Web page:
Give yourself permission to accept where you are in your grief. Let yourself feel all the feelings; cry if you need to cry; scream into a pillow if you feel angry; withdraw or distract yourself - or a combination of it all. Whatever you need to get through each day. You are going through enough, without the added pressure of self-inflicted rules or taking on expectations from others. 

4. Try to let go of any feelings of guilt that arise from enjoying yourself

It is common for those who are grieving to feel an expectation that they should be feeling sad and unhappy following bereavement. Some people may believe they shouldn’t be enjoying themselves and might end up feeling guilty as a result of this. Remember feelings are temporary, they come and they go. Just because you are enjoying the moment, doesn’t mean you aren’t grieving for your lost loved one or missing them.

Notice the feelings of guilt arise and remind yourself, “I deserve to be happy and enjoy this moment”. Release the guilt with an out-breath. Grieving is life-changing and challenging, you deserve to feel happy and have a break from grief when these times arise. Remember, your loved one doesn’t live in your pain, they live in your heart and your memories.

5. Express your thoughts and feelings about missing your loved one

You won’t bring the mood down by including memories of your lost loved one with other family members, you will bring them into the day. It’s OK to feel sad because you miss them, it’s not ‘ruining the day’. Often, there can be a culture or belief of ‘having to be strong’, this can result in everybody being strong for each other and silently struggling inside.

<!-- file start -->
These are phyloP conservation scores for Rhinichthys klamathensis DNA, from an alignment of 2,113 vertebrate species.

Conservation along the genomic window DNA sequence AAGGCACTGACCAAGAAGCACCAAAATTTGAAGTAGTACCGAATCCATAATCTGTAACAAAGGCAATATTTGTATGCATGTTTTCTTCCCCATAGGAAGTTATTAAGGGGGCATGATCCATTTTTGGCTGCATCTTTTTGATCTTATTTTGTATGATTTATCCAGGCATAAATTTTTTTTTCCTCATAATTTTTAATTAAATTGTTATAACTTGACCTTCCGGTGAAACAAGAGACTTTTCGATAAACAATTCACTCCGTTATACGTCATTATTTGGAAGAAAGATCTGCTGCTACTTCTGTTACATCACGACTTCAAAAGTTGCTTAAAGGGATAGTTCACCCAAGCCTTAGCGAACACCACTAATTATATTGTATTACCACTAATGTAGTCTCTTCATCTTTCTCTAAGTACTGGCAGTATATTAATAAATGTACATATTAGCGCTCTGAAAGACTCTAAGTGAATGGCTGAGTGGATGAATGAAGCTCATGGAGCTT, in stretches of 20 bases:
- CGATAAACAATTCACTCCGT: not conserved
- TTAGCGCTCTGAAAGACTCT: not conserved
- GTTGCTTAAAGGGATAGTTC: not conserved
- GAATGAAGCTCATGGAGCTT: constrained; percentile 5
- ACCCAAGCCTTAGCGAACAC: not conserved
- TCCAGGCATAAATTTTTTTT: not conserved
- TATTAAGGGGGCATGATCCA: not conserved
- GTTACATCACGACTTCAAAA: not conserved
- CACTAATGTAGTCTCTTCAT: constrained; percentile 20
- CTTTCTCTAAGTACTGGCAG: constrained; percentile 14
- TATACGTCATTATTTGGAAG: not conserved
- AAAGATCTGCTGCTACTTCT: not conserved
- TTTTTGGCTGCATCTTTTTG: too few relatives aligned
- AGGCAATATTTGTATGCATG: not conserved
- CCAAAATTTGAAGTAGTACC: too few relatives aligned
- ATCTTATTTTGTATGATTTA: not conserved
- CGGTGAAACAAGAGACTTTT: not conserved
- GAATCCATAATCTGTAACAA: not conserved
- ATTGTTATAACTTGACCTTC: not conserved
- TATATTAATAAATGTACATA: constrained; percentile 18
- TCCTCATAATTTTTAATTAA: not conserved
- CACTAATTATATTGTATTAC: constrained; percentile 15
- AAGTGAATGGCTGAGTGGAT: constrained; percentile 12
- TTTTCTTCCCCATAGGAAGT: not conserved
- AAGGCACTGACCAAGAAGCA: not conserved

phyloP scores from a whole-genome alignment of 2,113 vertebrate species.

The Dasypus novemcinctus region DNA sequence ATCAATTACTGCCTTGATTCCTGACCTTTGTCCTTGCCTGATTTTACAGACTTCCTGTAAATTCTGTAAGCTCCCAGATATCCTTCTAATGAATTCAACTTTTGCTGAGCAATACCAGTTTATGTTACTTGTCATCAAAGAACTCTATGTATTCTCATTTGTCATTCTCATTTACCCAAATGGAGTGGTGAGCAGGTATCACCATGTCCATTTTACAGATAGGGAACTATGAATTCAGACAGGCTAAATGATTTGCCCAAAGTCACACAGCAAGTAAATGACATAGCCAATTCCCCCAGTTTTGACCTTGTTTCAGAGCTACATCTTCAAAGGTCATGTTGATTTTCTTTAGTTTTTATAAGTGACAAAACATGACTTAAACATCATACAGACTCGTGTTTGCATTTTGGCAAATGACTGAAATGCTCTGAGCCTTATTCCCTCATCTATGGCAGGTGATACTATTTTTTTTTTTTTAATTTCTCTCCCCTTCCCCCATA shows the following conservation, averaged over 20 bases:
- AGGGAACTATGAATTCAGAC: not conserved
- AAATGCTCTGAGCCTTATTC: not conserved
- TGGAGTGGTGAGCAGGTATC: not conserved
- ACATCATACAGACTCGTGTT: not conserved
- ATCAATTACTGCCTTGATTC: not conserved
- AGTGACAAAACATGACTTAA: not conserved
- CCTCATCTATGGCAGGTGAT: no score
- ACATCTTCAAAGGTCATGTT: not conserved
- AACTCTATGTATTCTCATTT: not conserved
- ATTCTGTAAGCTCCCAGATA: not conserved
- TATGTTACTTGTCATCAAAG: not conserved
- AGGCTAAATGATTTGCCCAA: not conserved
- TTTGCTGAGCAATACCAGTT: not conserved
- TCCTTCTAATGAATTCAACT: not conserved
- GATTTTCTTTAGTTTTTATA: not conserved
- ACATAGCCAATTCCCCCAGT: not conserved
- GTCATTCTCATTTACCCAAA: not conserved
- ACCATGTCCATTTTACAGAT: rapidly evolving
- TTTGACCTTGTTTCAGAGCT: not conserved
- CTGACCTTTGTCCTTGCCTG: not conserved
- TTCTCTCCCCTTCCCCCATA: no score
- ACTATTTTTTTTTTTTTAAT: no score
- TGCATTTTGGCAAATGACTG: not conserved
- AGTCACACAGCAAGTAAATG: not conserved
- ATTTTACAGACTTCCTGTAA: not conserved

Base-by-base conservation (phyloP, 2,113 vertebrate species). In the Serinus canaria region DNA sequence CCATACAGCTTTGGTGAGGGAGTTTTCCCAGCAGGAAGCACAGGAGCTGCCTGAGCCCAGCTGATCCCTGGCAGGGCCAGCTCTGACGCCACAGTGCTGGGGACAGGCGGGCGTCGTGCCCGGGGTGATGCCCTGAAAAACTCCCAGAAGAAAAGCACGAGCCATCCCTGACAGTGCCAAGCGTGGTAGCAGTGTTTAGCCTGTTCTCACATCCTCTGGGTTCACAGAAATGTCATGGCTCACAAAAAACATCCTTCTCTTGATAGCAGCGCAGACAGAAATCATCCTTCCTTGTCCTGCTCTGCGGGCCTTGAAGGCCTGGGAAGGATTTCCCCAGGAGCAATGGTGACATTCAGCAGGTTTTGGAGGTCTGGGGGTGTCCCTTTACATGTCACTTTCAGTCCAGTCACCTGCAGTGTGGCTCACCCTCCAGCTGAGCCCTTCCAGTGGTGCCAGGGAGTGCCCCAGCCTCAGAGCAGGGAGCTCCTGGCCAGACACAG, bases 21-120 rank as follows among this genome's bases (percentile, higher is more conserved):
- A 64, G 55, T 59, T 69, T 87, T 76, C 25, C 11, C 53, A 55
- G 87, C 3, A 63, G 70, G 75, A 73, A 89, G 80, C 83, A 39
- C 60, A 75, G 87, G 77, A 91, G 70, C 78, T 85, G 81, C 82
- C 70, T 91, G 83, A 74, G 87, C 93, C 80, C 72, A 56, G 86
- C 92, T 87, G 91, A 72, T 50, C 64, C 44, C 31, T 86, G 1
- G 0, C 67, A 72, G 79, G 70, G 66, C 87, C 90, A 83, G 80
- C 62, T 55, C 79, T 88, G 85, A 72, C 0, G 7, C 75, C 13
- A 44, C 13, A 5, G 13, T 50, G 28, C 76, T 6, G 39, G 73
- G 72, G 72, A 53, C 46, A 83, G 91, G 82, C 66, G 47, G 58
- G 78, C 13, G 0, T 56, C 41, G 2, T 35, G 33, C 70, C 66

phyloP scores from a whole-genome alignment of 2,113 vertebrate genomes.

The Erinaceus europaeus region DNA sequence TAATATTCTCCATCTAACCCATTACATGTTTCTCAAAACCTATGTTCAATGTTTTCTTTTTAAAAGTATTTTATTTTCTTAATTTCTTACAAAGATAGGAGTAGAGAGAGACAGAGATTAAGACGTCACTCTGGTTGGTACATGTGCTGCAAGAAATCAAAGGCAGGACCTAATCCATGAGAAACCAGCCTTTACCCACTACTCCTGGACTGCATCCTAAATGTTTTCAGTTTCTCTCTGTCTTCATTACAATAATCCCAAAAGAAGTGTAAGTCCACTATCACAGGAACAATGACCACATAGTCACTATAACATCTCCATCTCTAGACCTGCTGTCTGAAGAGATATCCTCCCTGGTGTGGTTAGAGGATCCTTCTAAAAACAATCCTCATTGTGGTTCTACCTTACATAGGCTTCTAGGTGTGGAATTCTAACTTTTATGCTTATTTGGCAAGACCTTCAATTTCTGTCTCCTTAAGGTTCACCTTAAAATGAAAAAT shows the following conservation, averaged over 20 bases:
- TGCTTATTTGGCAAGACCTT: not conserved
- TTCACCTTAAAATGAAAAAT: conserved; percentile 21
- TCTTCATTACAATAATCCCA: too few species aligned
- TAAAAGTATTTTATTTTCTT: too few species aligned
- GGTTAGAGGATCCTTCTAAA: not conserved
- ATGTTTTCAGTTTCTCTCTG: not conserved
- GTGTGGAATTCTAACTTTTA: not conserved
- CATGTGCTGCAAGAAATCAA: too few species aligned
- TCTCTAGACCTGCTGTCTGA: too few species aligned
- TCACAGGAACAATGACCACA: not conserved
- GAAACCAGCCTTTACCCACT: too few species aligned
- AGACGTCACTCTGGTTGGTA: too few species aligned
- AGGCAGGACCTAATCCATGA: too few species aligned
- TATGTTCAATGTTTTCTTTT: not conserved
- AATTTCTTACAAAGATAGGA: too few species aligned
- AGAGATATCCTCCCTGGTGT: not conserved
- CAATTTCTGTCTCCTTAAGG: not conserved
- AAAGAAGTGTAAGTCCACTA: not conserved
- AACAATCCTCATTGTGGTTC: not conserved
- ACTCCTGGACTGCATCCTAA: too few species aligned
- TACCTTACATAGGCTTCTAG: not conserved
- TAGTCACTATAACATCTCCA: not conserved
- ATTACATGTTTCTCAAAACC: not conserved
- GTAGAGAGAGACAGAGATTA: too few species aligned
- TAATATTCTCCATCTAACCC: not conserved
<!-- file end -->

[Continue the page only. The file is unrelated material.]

You can feel more than one way about something; happy to be together celebrating Christmas and sad because your lost loved one isn’t there with you all. If you are really missing your loved one and feel a longing to talk to them, you might find it helpful to write a letter or Christmas card to them or to talk to their photograph. This way you are expressing what you would like to say, rather than bottling this up. 

Above all else please try not to judge or beat yourself up over your reactions to the festive period, or indeed any celebratory occasion or anniversary. There are things that are common to many people during grief, but it is also a very individual process. So try not to look around and measure yourself against how others are grieving or set unrealistic expectations for yourself.

There is no wrong or right way to grieve through the festive period (or indeed at all), there’s your way of getting through it and doing what feels right for you. If you are struggling with grief and would like to work through it in counselling, please get in touch to book a session. I work with clients in person, online and by telephone.

If you live locally to Leigh-on-Sea (or can get here), you’re very welcome to join our free bereavement support group. We meet on the second Tuesday of each month at 10:20am. Please email me for further information.

The views expressed in this article are those of the author. All articles published on Counselling Directory are reviewed by our editorial team.

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Leigh-on-Sea SS9 & Leigh-On-Sea SS9
Written by Katy Acton, BA (hons), MBACP Accred. Counsellor and Psychotherapist
Leigh-on-Sea SS9 & Leigh-On-Sea SS9

Katy Acton (BA Hons, MBACP) is an Integrative Counsellor and Psychotherapist with a private practice in Leigh-on-Sea, Essex, also online and by telephone.

Katy has been supporting clients for over 12 years and is particularly experienced in working with bereavement, stress, worry, anxiety, relationships.

Katy has also published 3 journals.